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IEB Report 3/20 Analyses the Socioeconomic Impacts of Legalizing Immigrants

The Barcelona Institute of Economics (IEB) presents the IEB Report 3/20 entitled “Legalization of undocumented immigrants: what do we know?” which draws on academic papers to systematize empirical evidence on the socioeconomic impacts of immigrant amnesties on the host economies.
The report, coordinated by IEB researcher and professor of the Universitat de Barcelona Javier Vázquez-Grenno, addresses an issue that exists in many developed countries which play host a high number of immigrants with irregular status. The United States has the largest number of immigrants in this situation. However, in recent years, Europe has also shown very high levels. The magnitude of this phenomenon has led governments to implement various policies to tackle the problem, as circumstances require. Nevertheless, the root of the issue has not been addressed: that is, the management of migratory flows. Migration policies have generated controversy in the political arena and in public opinion. Legalizations or amnesties of unauthorized immigrants have prompted the greatest debate in terms of far-reaching policies.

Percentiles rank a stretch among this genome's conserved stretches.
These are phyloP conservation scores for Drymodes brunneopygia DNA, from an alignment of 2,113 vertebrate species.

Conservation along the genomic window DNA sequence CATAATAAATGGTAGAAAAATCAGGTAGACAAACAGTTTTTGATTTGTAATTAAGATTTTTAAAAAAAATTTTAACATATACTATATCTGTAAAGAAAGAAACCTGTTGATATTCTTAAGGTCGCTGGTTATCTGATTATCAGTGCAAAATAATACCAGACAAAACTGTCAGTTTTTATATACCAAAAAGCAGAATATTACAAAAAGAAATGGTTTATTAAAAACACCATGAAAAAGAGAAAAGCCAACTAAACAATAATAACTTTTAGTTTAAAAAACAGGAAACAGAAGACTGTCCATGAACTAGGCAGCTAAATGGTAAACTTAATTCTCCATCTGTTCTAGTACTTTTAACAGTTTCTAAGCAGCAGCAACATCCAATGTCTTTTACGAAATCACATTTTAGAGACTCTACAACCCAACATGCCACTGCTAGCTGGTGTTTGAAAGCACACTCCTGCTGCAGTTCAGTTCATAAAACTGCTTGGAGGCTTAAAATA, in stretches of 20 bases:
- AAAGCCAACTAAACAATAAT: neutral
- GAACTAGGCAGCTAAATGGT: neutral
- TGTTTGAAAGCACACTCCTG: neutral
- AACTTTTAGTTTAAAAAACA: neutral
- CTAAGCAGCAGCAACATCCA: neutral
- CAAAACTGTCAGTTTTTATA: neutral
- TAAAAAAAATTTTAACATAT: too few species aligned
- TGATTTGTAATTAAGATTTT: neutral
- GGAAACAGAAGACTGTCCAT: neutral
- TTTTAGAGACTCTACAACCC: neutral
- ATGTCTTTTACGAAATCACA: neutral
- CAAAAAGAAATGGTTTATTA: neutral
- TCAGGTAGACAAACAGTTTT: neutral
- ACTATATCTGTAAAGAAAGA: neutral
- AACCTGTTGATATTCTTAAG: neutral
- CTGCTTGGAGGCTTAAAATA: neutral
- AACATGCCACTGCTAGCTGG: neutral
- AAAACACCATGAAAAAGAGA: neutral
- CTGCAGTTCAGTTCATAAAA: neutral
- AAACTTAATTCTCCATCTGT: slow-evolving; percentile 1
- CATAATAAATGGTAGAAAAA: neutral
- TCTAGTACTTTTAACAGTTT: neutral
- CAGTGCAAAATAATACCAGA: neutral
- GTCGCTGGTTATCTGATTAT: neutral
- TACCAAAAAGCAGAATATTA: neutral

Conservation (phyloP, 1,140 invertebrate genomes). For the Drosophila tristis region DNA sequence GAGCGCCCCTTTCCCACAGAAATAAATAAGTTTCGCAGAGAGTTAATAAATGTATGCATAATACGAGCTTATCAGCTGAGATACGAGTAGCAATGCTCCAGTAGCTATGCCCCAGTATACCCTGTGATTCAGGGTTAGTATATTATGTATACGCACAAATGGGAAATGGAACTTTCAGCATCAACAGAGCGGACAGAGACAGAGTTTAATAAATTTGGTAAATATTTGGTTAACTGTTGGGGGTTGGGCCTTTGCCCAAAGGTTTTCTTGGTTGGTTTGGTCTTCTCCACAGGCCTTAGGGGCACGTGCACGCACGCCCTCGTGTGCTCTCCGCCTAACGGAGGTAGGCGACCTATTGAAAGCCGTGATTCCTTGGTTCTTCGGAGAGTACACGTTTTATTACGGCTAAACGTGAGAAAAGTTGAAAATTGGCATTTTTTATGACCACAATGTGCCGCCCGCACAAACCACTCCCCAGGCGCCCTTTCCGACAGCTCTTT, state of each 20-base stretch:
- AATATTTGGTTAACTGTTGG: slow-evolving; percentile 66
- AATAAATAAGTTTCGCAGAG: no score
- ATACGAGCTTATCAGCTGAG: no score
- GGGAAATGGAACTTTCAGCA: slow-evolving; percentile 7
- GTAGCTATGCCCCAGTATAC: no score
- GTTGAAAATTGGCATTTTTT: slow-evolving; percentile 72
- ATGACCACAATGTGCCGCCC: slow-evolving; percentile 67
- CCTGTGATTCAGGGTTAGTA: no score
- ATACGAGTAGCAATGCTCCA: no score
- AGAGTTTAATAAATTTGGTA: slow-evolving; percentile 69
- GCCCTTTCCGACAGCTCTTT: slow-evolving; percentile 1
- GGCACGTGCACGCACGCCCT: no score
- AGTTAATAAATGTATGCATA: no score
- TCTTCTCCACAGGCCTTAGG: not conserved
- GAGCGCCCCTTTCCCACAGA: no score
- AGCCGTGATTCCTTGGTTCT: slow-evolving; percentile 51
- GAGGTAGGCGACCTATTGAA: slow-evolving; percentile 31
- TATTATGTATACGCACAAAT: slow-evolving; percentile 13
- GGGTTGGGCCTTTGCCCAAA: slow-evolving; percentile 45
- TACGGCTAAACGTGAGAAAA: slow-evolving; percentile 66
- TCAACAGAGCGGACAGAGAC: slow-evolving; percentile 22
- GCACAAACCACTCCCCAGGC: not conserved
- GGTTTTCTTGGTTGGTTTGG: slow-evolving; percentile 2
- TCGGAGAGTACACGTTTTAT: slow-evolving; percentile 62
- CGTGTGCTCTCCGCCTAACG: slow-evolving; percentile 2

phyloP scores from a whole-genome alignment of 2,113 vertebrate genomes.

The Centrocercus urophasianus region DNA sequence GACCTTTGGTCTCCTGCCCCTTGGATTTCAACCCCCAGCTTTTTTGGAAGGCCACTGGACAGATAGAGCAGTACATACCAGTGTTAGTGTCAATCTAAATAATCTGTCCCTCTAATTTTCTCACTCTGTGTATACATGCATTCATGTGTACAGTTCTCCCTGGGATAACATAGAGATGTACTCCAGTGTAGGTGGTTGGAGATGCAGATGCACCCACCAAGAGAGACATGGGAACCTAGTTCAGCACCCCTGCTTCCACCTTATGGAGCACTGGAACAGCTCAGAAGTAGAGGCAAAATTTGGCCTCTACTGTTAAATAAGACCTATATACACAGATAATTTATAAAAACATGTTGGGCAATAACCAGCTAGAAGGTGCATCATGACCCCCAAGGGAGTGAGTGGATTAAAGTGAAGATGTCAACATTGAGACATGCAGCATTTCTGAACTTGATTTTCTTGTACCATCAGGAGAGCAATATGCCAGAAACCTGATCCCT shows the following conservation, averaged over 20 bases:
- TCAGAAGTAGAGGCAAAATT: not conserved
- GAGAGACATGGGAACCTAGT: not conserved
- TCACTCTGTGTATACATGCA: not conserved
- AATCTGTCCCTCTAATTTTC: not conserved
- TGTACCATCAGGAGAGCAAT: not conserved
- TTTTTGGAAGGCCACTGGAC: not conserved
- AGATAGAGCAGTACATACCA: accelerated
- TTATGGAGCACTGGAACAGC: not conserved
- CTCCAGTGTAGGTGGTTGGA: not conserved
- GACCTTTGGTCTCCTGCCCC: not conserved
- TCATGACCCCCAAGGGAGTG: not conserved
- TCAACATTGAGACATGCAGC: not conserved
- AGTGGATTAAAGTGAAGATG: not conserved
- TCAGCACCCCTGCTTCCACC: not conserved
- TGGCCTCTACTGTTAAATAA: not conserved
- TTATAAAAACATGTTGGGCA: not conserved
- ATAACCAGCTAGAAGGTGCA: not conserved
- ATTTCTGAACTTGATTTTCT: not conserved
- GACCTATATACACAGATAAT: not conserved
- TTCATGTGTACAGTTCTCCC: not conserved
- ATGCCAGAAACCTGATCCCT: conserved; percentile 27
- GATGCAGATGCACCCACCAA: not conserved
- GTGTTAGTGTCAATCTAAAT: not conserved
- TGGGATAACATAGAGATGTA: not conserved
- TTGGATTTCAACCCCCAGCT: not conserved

The three contributions that make up the IEB Report 3/20 address the issue from different perspectives. Francesco Fasani (Queen Mary – University of London) provides a general description of unauthorized immigration on both sides of the Atlantic, as well as the perception of public opinion on this situation. The second contribution, by Catalina Amuedo-Dorantes (University of California), starts by setting out a dilemma. On one hand is the laudable main goal of these policies (which is to recognize these individuals as part of a society); on the other is a question of justice: as some immigrants benefit after having “broken the rules” while others wait until the rules allow them to immigrate. In the third contribution, Joan Monras (Universitat Pompeu Fabra), together with Javier Vázquez Grenno, gather evidence on the socioeconomic implication of amnesties for the Spanish economy. Based on studies of the latest and largest immigrant amnesty implemented in Spain in 2005, the evidence is also favorable in most areas, despite the fact that this policy would have had distributional effects among different types of workers.

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